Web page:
Chapter X. The Adventure Of The Fifty Hostages

Gallipoli lies by the Sea of Marmora, and looks out across it to the green hills of Asia, just where the blue Marmora narrows into the Dardanelles. It is one of those crowded little Turkish towns set on a blazing hillside - tangled streets, unpainted, gray, weather-warped frame houses, with overhanging latticed windows and roofs of red tiles; little walled-in gardens with dark cedars or cypresses and a few dusty roses; fountains with Turkish inscriptions, where the streets fork and women come to fill their water-jars - a dreamy, smelly, sun-drenched little town, drowsing on as it has drowsed for hundreds of years. Nothing ever happens in Gallipoli - I speak as if the war hadn't happened! The graceful Greek sloops, with their bellying sails and turned-up stems and sterns, come sailing in much as they must have come when the Persians, instead of the English and the French, were battering away at the Hellespont. The grave, long-nosed old Turks pull at their bubble pipes and sip their little cups of sweet, black coffee; the camel trains, dusty and tinkling, come winding down the narrow streets from the Thracian wheat country and go back with oversea merchandise done up in faded carpets and boxes of Standard Oil. The wind blows from the north, and it is cold, and the Marmora gray; it blows from the south, and all at once the world is warm and sea and sky are blue - so soft, so blue, so alive with lifting radiance that one does not wonder the Turk is content with a cup of coffee and a view.

Nothing ever happens in Gallipoli - then the war came, and everything happened at once. It was a still May morning, a Sunday morning, when the English and French sent some of their ships up into the Gulf of Saros, on the Aegean side of the peninsula, over behind Gallipoli. Eight or ten miles of rolling country shut away the Aegean, and made people feel safe enough. They might have been in the other wars which have touched Gallipoli, but a few miles of country were nothing at all to the guns of a modern battleship.

An observation-balloon looked up over the western horizon, there was a sudden thunder, and all at once the sky above Gallipoli rained screaming shells and death. You can imagine - at any rate remembering Antwerp, I could very well imagine - how that hurricane of fire, sweeping in without warning, from people knew not where, must have seemed like the end of the world. You can imagine the people - old men with turbans undone, veiled women, crying babies - tumbling out of the little bird-cage houses and down the narrow streets. Off went the minaret, as you would knock off an icicle, from the mosque on the hill. The mosque by the water-front went down in a cloud of dust, and up from the dust, from a petrol shell, shot a geyser of fire. Stones came rumbling down from the old square tower, which had stood since the days of Bayazid; the faded gray houses squashed like eggs. It was all over in an hour - some say even twenty, minutes - but that was long enough to empty Gallipoli, to kill some sixty or seventy people, and drive the rest into the caves under the cliffs by the water, or across the Marmora to Lapsaki.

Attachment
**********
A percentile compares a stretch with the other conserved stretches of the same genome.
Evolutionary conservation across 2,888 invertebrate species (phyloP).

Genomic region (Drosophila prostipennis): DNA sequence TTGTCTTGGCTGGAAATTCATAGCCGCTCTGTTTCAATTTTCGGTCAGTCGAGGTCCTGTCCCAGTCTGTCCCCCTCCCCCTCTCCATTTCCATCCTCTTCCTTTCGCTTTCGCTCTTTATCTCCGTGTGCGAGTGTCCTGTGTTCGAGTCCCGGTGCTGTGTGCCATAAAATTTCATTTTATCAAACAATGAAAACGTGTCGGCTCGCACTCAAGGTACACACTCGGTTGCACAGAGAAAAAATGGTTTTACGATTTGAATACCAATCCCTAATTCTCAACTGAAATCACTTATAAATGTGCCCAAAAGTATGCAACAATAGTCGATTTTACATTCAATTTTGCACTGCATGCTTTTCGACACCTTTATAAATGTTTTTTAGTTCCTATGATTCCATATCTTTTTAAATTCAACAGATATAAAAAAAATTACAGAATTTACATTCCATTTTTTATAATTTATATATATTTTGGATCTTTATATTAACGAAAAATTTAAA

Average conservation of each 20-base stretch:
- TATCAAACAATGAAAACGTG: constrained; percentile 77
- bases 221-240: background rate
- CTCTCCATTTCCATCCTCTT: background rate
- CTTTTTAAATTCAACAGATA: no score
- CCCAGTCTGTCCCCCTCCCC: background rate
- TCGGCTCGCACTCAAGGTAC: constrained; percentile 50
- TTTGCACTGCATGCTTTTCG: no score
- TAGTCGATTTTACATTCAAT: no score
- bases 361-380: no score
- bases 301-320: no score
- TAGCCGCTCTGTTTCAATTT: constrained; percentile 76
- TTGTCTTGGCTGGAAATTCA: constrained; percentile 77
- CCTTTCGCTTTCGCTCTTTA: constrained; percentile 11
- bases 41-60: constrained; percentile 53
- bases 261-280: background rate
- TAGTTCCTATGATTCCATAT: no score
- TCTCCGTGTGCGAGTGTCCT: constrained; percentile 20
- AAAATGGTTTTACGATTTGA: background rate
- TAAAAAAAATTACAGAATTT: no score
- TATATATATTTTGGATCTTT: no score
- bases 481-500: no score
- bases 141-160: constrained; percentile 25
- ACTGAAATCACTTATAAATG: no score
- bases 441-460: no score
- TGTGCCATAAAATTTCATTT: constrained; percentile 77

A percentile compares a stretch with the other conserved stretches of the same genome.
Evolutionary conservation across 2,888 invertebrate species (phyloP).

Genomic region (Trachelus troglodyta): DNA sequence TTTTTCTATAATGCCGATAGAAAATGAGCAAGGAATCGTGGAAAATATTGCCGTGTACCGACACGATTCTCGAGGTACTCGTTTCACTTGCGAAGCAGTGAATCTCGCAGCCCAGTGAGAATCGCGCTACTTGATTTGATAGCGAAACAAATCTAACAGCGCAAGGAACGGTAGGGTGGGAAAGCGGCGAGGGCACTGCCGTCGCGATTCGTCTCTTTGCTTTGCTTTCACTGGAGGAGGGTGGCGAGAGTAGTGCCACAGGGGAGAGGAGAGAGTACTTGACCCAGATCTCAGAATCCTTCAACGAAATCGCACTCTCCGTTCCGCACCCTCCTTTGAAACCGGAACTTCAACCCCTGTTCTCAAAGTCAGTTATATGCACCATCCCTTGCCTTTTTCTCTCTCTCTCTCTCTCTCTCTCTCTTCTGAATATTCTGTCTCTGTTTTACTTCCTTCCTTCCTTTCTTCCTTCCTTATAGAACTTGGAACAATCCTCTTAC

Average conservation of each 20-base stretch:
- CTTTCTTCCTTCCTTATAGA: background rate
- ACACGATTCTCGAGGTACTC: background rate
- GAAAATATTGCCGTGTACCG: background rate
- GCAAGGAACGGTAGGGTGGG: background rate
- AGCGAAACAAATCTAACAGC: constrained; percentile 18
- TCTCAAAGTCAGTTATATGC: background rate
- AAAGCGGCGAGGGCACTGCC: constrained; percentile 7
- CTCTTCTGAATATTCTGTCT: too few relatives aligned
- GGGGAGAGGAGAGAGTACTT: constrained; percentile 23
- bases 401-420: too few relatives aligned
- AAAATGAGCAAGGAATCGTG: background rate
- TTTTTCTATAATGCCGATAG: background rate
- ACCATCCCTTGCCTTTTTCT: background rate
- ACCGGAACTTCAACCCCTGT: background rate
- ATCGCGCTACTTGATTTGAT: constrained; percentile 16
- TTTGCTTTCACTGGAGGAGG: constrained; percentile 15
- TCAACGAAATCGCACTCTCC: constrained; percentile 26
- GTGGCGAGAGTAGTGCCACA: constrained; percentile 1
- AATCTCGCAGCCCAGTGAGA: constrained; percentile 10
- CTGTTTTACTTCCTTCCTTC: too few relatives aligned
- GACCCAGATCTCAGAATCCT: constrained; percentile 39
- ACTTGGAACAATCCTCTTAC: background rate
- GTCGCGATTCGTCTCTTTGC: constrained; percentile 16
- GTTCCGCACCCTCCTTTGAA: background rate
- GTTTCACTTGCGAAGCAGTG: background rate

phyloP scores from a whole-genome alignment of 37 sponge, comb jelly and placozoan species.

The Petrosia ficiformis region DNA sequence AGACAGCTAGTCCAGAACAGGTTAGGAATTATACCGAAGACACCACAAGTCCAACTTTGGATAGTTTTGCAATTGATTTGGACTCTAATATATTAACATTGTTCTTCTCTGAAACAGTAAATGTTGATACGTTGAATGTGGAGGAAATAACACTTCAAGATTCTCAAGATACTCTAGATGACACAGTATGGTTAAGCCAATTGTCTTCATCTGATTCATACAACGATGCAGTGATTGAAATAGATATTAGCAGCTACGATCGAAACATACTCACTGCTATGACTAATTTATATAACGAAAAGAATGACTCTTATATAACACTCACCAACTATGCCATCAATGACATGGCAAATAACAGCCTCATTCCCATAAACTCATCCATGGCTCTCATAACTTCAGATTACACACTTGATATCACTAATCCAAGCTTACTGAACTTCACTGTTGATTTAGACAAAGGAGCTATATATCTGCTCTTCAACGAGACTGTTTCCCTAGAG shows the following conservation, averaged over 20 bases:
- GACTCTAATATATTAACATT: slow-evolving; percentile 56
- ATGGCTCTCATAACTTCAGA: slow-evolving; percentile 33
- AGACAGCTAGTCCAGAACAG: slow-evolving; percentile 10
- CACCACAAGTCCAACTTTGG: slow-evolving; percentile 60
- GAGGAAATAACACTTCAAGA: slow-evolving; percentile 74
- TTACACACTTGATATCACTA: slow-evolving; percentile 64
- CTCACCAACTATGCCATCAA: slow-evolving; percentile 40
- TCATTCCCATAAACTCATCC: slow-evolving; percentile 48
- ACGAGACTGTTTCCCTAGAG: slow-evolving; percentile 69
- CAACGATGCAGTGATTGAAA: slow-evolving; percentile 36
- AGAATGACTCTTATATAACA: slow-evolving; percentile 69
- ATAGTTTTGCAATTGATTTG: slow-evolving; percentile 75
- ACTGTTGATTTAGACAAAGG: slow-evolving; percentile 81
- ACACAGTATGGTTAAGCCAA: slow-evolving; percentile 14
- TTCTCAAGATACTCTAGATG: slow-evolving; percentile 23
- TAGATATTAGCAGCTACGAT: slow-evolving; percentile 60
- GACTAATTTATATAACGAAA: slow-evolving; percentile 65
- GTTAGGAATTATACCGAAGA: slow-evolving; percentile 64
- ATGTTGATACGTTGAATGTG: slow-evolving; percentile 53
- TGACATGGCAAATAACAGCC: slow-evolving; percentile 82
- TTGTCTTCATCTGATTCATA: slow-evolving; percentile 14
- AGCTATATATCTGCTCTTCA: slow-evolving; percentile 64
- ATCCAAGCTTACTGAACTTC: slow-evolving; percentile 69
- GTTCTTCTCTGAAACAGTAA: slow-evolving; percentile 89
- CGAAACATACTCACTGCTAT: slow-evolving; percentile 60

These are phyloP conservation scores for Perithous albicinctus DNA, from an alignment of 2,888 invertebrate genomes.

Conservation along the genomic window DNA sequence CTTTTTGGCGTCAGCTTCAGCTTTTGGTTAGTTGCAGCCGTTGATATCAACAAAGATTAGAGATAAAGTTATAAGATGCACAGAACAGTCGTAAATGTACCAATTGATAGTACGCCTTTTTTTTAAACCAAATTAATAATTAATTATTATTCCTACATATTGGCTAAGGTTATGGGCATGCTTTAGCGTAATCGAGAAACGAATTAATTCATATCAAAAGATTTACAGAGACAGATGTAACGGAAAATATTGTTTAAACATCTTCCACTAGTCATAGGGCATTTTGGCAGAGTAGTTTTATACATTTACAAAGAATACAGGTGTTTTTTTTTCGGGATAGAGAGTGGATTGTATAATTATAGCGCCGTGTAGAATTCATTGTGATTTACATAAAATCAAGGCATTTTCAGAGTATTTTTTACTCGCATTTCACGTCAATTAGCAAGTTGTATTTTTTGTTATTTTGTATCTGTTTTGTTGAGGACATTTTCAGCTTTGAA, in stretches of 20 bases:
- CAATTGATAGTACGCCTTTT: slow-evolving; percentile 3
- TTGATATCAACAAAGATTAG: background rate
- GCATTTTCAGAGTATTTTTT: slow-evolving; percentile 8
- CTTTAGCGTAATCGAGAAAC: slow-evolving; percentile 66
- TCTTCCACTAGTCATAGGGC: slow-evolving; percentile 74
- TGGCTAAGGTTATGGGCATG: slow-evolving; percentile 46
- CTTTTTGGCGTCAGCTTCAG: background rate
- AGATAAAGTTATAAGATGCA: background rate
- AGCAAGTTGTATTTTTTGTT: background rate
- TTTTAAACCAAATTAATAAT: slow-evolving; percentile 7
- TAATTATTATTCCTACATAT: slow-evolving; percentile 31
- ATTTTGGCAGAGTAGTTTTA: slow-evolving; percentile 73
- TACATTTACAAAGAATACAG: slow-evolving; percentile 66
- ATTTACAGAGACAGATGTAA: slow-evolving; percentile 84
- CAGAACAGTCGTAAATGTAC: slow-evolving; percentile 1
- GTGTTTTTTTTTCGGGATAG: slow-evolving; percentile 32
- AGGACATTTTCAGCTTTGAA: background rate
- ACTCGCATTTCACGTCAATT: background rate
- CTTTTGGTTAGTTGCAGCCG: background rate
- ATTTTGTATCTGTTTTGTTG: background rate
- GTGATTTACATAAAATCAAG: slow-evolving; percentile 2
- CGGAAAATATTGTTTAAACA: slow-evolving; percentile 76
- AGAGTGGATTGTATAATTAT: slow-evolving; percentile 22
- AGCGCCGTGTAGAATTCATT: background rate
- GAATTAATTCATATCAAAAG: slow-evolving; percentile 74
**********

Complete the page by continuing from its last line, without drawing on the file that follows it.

Now, while the bombardment of Gallipoli may not appear from a merely human point of view, a particularly sporting performance, yet, as most of those killed were soldiers, as Gallipoli had been a staff head-quarters not long before and always has been a natural base for the defense of the Dardanelles, the attack was doubtless justified by the rules of war. It happens, however, that people who live in defenseless, bombarded towns are never interested in the rules of war. So a new and particularly disturbing rumor went flying through the crowded streets of Constantinople.

It is a city of rumors, this beautiful, bewildering Bagdad of the West, where all the races of the world jostle each other in the narrow streets, and you never know how the man who brushes past you lives - let alone feels and thinks. The Constantinople trolley-cars are divided by a curtain, on one side of which sit the men, on the other the veiled women. When there are several women the conductor slides the curtain along, so that half the car is a harem; when there are none he slides it back, and there is no harem at all.

And life is like that. You are at once in a modern commercial city and an ancient Mohammedan capital, and never know when the one will fade out like a picture on a screen and leave you in the Orient, facing its mystery, its fatalism, its vengeance that comes in a night.